To explore the immune response after local administration, the tumors were harvested at 12 days post-surgery for immunophenotyping. Compared with the other three groups, the proportion of M2-like TAMs (CD206hiF4/80+CD11b+) in the PQ/PB-Gel group was remarkably reduced (Figure 4A). Meanwhile, compared with the untreated group, the proportion of M1-like tumor-associated macrophages (M1-like TAMs) (CD80hiF4/80+CD11b+) in the tumor microenvironment (TME) of the other three groups increased, and the significant shift was observed in the treatment of the PQ/PB-Gel group (Figure 4B). The immunofluorescence intensity of CD80+F4/80+ cell in the center and periphery of B16F10 tumor tissue after PQ/PB-Gel treatment was significantly higher than that of untreated group (Figure S6). As also shown in Figure 4C, 4D, it was found that the tumor treated by the PQ/PB-Gel group contained high percentage of mature CD11c+ dendritic cells (DCs), which expressed CD80 and CD86.
Since previous studies demonstrated the potential of the activation of antigen-presenting cells and the stimulation of T cell-mediated antitumor immunity via the blocking of the interaction between CD47 and SIRPα, we next characterized the adaptive immune cell subsets upon the treatment. As shown in Figure 4E, the relative proportion of CD3+ tumor infiltrating lymphocytes after PQ912 treatment was significantly higher than those of the other groups. We observed a significant increased percentage of CD4+ T cells (helper T cells) and CD8+ T cells in TME upon PQ912 treatment (Figure 4F, 4G). What's more, after PQ/PB-Gel treatment, the infiltration of CD8+ T cells increased both in the center and the periphery of the tumor tissue (Figure S7). Collectively, the adaptive immune response that activated CD8+ T cells to differentiate into cytotoxic T cells (CTLs) might be partially responsible for the efficacy of local PQ/PB-Gel (Figure 4H, 4I).
PQ/PB-Gel for reducing recurrence of B16F10 melanoma after surgery and exerting antitumor immune responses in vivo. (A) Bioluminescence images of recurrent tumors in mice treated with different treatments before and after primary tumor resection. (B) Quantitative curve of tumor growth in each group at days 5, 6, 11,16 from tumor inoculation. Data are presented as means ± SD (n = 6). (C) The survival rate of mice after different treatments (n = 8). (D) Flow cytometric histogram of the expression of CD47 in tumor cells. (E) MFI of CD47. Data are presented as means ± SD (n = 5). (F) Representative immunofluorescence of tumors exhibited CD47+. Scale bar, 50 μm. Data are presented as means ± SD (n = 5). *P < 0.05, **P < 0.01 ***P < 0.001 and ****P < 0.0001 by two-tailed Student's t test.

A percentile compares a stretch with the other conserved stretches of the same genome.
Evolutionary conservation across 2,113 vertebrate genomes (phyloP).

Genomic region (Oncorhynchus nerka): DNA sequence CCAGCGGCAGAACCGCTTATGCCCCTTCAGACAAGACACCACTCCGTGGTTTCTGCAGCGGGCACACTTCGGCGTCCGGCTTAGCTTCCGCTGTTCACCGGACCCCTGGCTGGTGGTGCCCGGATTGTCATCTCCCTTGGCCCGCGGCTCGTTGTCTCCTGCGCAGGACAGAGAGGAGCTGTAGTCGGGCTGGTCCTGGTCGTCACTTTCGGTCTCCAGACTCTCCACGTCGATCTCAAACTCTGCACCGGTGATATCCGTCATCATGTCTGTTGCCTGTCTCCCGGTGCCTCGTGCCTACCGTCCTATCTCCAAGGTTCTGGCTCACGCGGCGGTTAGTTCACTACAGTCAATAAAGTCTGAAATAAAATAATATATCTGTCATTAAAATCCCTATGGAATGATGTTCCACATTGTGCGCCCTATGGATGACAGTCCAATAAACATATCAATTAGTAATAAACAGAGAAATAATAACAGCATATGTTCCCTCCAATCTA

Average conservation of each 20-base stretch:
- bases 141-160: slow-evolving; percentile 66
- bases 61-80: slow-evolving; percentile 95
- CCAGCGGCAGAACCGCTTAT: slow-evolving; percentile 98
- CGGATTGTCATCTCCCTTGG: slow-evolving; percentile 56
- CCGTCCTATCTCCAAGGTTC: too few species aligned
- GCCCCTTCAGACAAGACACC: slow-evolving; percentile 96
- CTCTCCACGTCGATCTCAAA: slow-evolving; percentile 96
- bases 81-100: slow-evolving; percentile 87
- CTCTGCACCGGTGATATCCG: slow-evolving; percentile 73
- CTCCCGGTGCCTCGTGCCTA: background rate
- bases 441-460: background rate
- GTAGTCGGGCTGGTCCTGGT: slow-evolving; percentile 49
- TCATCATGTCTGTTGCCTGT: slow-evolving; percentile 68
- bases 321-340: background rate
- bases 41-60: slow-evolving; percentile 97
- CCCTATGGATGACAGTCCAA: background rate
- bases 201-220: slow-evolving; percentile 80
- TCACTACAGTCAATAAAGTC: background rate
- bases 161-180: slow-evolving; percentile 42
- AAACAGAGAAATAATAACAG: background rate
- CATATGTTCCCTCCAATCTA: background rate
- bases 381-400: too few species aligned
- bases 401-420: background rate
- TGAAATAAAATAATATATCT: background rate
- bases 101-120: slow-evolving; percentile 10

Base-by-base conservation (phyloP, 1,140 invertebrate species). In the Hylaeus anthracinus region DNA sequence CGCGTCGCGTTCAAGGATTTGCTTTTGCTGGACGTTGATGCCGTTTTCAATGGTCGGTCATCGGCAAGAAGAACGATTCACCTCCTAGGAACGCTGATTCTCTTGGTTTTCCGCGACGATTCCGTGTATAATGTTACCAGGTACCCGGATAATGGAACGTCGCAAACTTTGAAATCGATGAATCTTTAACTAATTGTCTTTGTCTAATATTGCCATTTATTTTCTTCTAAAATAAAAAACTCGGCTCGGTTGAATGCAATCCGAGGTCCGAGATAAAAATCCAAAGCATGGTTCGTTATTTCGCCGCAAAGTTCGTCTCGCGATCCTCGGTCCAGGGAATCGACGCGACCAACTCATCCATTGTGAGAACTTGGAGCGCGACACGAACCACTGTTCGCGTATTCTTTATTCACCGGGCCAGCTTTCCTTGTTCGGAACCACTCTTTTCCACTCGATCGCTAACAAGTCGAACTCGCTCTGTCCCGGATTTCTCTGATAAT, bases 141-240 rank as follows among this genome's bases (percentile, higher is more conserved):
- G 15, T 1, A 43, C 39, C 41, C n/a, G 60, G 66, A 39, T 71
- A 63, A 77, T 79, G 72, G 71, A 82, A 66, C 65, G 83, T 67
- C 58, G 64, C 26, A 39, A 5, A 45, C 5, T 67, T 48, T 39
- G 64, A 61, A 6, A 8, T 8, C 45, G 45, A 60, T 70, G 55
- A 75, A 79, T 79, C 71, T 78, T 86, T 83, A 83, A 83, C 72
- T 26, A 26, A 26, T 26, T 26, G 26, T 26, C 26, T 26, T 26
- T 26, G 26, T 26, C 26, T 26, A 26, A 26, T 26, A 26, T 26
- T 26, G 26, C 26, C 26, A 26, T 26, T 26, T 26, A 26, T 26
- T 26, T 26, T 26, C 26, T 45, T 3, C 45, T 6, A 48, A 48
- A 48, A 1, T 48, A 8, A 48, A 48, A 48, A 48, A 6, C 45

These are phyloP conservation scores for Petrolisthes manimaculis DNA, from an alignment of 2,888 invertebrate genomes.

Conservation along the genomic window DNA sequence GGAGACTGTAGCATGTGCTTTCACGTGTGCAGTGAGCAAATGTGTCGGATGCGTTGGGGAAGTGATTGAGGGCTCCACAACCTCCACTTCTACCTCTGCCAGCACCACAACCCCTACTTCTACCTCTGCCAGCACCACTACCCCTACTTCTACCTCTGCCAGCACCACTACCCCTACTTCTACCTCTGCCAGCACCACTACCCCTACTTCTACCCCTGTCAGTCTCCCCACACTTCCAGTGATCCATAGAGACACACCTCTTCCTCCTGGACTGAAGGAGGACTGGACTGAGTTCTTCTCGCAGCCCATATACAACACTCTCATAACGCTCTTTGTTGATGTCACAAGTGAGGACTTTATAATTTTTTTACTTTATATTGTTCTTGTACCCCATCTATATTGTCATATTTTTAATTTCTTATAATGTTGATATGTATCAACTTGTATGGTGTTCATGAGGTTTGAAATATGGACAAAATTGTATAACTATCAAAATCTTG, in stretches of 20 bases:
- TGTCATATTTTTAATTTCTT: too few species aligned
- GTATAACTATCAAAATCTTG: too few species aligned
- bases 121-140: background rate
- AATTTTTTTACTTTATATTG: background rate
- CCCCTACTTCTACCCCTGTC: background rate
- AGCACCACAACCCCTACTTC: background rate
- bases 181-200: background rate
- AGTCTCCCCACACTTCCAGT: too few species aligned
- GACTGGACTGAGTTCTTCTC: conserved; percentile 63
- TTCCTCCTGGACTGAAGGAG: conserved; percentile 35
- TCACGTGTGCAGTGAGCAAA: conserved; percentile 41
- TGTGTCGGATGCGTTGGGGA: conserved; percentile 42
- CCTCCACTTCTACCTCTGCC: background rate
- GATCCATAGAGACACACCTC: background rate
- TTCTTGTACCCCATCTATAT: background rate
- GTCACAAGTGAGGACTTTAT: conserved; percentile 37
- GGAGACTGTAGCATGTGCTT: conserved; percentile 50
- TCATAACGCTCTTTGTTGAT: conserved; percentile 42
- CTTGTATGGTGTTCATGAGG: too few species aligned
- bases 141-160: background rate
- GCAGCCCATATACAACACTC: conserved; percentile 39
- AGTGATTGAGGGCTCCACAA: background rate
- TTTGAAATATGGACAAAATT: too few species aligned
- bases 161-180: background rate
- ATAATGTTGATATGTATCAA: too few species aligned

PQ/PB-Gel for triggering antitumor innate and adaptive immune response after B16F10 melanoma surgery. (A and B) Representative flow cytometric images (left) and relative quantitative images (right) of M2-like TAMs (CD206hi) and M1-like TAMs (CD80hi) gating on F4/80+CD11b+CD45+ cells. Data are presented as means ± SD (n = 5). (C) Representative flow cytometric images (left) and relative quantification images (right) of CD80+CD86hi DCs gating on CD11c+ cells. Data are presented as means ± SD (n = 5). (D) Relative quantitative images of CD11c+ cells. Data are presented as means ± SD (n = 5). (E) Relative quantification of CD3+ cells within the tumor. Data are presented as means ± SD (n = 5). (F and G) The quantification results of CD4+, CD8+ cells within the tumor in different groups. Data are presented as means ± SD (n = 5). (H) Representative flow cytometric analysis of T cells infiltration within the tumor gating on CD3+ CD45+ cells. (I) The ratio of CD8 to CD4 cells within the tumor in different groups. Data are presented as means ± SD (n = 5). *P < 0.05, **P < 0.01, ***P < 0.001 and ****P < 0.0001 by one-way analysis of variance.
Immunosuppressive TME plays a negative role in tumor immunotherapy, so we examined the effect of PQ/PB-Gel on the immunosuppressive TME to further understand their immunoregulatory potential . After PQ/PB-Gel treatment, the levels of regulatory T cells (Tregs) in TME decreased slightly (Figure S8A). But a significant reduction was observed in myeloid derived inhibitory cells (MDSCs) after treatments as compared with the untreated group (Figure S8B). Notably, the relative proportion of CD45+ cells in the PQ/PB-Gel group was close to that of the untreated group, but the proportion of MDSCs in CD45+ cells was observed to be much lower, indicating the inhibitory effect of PQ/PB-Gel upon MDSCs (Figure S8C). Secretion of cytokines including interleukin 10 (IL-10), interleukin12p70 (IL-12p70) and interferon-γ (IFN-γ) further confirmed the effective innate and adaptive immune responses induced by PQ/PB-Gel treatment (Figure S9).